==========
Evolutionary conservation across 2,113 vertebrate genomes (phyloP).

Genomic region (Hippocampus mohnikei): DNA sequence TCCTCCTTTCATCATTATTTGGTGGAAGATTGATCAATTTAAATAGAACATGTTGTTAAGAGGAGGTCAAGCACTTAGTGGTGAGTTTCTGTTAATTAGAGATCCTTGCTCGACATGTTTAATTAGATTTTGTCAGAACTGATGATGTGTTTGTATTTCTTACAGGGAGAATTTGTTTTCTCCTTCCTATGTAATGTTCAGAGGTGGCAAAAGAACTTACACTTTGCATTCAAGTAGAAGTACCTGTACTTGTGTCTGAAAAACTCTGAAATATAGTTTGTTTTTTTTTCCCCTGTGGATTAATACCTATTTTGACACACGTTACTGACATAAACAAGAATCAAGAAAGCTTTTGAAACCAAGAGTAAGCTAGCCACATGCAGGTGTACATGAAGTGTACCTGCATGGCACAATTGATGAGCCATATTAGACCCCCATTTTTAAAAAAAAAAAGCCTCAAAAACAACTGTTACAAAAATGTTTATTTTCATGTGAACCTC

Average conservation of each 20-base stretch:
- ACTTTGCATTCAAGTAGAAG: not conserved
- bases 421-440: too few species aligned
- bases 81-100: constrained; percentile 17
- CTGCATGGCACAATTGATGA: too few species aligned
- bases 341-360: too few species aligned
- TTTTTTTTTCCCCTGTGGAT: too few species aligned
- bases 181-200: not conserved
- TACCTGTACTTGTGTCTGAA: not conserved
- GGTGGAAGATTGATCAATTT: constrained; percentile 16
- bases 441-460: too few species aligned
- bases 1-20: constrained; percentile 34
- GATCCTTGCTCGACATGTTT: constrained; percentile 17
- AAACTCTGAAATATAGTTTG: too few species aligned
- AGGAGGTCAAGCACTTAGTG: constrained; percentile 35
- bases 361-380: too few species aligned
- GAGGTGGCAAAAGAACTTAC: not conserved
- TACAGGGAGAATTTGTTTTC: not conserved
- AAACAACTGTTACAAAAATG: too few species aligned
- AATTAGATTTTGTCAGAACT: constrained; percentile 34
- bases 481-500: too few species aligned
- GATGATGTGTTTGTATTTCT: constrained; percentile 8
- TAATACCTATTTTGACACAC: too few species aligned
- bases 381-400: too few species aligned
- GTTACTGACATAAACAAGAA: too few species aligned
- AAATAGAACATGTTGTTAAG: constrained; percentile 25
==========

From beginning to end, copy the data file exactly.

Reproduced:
Evolutionary conservation across 2,113 vertebrate genomes (phyloP).

Genomic region (Hippocampus mohnikei): DNA sequence TCCTCCTTTCATCATTATTTGGTGGAAGATTGATCAATTTAAATAGAACATGTTGTTAAGAGGAGGTCAAGCACTTAGTGGTGAGTTTCTGTTAATTAGAGATCCTTGCTCGACATGTTTAATTAGATTTTGTCAGAACTGATGATGTGTTTGTATTTCTTACAGGGAGAATTTGTTTTCTCCTTCCTATGTAATGTTCAGAGGTGGCAAAAGAACTTACACTTTGCATTCAAGTAGAAGTACCTGTACTTGTGTCTGAAAAACTCTGAAATATAGTTTGTTTTTTTTTCCCCTGTGGATTAATACCTATTTTGACACACGTTACTGACATAAACAAGAATCAAGAAAGCTTTTGAAACCAAGAGTAAGCTAGCCACATGCAGGTGTACATGAAGTGTACCTGCATGGCACAATTGATGAGCCATATTAGACCCCCATTTTTAAAAAAAAAAAGCCTCAAAAACAACTGTTACAAAAATGTTTATTTTCATGTGAACCTC

Average conservation of each 20-base stretch:
- ACTTTGCATTCAAGTAGAAG: not conserved
- bases 421-440: too few species aligned
- bases 81-100: constrained; percentile 17
- CTGCATGGCACAATTGATGA: too few species aligned
- bases 341-360: too few species aligned
- TTTTTTTTTCCCCTGTGGAT: too few species aligned
- bases 181-200: not conserved
- TACCTGTACTTGTGTCTGAA: not conserved
- GGTGGAAGATTGATCAATTT: constrained; percentile 16
- bases 441-460: too few species aligned
- bases 1-20: constrained; percentile 34
- GATCCTTGCTCGACATGTTT: constrained; percentile 17
- AAACTCTGAAATATAGTTTG: too few species aligned
- AGGAGGTCAAGCACTTAGTG: constrained; percentile 35
- bases 361-380: too few species aligned
- GAGGTGGCAAAAGAACTTAC: not conserved
- TACAGGGAGAATTTGTTTTC: not conserved
- AAACAACTGTTACAAAAATG: too few species aligned
- AATTAGATTTTGTCAGAACT: constrained; percentile 34
- bases 481-500: too few species aligned
- GATGATGTGTTTGTATTTCT: constrained; percentile 8
- TAATACCTATTTTGACACAC: too few species aligned
- bases 381-400: too few species aligned
- GTTACTGACATAAACAAGAA: too few species aligned
- AAATAGAACATGTTGTTAAG: constrained; percentile 25